The CSS Output

Alongside the generated HTML one needs of course to produce CSS. Current Web practice is to use a mixture of separately-served CSS resources and CSS styles embedded within HTML itself. The primary tradeoff between using separate files and embedding is in bandwidth consumption when users visit multiple pages on the same site, or even the same page multiple times: a separate CSS file can then provide clear savings in bandwidth and in time to render the Web page. For the first time that a client loads a page, however, embedded styles for the first few elements that will be rendered on the page can reduce the time before the user can use the Web page. CSS styles embedded in HTML after the head, however, raise security questions outside the scope of this paper; we shall focus only on a separate CSS resource, created on the server as a standalone file.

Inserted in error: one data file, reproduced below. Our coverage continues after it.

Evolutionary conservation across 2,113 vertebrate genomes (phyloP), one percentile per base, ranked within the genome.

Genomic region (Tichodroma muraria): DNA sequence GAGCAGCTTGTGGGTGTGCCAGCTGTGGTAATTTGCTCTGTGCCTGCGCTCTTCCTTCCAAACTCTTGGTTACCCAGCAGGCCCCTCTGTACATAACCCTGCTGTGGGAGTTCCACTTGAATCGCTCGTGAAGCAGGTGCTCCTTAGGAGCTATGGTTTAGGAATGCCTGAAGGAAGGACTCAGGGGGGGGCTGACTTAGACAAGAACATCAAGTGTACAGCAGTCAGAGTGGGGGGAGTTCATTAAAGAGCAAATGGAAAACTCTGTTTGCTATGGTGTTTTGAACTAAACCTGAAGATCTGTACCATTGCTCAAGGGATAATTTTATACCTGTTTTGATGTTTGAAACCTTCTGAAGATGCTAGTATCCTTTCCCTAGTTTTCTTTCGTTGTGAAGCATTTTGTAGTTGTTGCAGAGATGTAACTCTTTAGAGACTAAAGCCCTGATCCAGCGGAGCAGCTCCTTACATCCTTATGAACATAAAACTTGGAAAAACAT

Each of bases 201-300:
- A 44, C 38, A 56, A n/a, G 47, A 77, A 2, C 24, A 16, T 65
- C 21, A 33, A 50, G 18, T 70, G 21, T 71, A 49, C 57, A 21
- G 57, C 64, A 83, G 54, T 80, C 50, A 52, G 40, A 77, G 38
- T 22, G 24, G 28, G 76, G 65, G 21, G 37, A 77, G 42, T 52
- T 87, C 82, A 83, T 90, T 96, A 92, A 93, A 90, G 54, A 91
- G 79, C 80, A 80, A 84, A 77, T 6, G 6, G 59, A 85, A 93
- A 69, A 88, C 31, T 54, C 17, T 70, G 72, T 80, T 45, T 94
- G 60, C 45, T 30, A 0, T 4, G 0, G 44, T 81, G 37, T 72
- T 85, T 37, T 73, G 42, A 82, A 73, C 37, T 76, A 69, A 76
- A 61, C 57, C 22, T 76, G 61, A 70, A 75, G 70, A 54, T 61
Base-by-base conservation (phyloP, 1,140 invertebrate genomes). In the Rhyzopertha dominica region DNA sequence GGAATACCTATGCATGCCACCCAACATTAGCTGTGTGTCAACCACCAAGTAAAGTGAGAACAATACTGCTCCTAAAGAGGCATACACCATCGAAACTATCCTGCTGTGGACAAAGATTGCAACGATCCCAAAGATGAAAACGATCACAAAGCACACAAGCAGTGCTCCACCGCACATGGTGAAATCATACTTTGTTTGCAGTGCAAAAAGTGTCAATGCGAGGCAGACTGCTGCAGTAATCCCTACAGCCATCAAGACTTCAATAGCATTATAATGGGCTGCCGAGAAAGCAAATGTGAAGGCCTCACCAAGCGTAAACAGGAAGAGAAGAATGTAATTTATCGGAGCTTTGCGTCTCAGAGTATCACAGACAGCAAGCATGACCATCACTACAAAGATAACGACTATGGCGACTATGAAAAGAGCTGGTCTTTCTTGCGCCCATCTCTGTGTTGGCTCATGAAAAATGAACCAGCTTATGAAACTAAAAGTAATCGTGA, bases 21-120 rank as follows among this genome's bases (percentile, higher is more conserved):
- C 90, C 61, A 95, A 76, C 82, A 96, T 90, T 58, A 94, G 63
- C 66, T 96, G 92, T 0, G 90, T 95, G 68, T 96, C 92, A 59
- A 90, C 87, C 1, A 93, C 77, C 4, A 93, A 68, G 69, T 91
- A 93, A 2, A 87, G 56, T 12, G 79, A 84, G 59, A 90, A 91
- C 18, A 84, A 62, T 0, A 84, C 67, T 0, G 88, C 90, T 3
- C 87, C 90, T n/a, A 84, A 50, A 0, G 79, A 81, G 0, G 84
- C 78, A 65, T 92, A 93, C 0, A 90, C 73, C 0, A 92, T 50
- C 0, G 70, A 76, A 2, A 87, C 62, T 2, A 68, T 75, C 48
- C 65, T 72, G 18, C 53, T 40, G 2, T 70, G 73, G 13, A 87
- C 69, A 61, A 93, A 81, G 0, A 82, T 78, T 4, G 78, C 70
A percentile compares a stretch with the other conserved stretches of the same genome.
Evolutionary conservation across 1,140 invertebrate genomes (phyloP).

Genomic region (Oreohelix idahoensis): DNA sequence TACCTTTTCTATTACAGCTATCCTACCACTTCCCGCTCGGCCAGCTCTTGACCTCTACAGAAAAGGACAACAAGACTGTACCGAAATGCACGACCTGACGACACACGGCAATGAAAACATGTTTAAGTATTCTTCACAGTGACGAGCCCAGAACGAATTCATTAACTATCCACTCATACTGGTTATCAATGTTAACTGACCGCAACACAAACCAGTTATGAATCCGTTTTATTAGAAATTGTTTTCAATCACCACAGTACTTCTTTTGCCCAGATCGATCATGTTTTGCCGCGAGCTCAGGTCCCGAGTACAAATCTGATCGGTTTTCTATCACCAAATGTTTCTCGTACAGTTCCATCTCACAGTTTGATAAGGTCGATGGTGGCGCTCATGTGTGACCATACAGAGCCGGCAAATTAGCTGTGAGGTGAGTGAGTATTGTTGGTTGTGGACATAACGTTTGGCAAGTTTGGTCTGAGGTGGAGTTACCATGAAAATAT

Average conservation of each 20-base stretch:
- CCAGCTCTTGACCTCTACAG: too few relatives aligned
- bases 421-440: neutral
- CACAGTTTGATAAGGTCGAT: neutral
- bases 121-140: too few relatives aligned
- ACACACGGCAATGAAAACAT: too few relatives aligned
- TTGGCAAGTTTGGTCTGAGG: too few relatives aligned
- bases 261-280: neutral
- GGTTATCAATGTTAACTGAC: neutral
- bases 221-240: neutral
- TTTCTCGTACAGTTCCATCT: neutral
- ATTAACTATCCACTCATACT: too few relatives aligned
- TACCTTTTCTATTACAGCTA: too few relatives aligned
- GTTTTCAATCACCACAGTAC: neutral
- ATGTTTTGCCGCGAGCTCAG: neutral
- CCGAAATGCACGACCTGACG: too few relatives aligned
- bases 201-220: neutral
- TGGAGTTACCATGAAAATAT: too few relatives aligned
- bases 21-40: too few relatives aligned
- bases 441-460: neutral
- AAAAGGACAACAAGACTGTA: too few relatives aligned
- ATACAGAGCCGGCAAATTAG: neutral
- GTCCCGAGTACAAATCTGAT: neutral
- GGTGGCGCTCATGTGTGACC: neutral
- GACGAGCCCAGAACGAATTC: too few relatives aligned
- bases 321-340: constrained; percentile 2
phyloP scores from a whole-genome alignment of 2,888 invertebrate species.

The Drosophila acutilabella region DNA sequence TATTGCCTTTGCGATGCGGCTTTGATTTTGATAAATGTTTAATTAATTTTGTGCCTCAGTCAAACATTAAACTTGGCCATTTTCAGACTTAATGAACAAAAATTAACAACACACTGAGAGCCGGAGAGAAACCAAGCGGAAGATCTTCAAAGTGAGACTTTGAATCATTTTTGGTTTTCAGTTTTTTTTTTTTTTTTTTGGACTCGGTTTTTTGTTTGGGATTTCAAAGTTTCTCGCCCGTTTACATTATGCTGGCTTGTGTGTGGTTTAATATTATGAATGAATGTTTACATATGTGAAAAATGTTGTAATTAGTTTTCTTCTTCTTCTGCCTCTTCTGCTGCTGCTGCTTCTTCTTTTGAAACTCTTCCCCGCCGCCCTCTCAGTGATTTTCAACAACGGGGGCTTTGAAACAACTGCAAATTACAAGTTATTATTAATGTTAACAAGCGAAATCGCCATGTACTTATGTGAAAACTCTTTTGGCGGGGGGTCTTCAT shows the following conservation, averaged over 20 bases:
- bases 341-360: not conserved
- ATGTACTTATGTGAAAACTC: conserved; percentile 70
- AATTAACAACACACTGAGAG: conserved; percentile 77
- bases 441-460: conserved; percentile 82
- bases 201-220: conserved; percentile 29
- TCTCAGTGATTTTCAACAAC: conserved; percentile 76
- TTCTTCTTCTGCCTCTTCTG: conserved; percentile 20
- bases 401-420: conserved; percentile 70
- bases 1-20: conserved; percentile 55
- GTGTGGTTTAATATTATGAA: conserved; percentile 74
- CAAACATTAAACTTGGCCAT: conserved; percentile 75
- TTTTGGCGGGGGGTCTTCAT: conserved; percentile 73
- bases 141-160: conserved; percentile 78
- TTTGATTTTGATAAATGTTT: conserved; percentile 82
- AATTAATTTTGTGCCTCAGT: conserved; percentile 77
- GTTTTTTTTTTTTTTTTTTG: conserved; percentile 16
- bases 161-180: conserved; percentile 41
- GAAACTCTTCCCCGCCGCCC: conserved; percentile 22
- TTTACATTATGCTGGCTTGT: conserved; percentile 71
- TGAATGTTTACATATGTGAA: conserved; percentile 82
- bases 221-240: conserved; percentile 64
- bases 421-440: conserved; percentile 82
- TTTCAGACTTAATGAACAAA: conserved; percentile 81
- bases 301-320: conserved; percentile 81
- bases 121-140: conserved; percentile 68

In an XSLT stylesheet using CSS Within, you can call the css:gather template to produce the CSS; use this within an xsl:result-document element with method="text". In the future there may instead be a css:stream element for this purpose.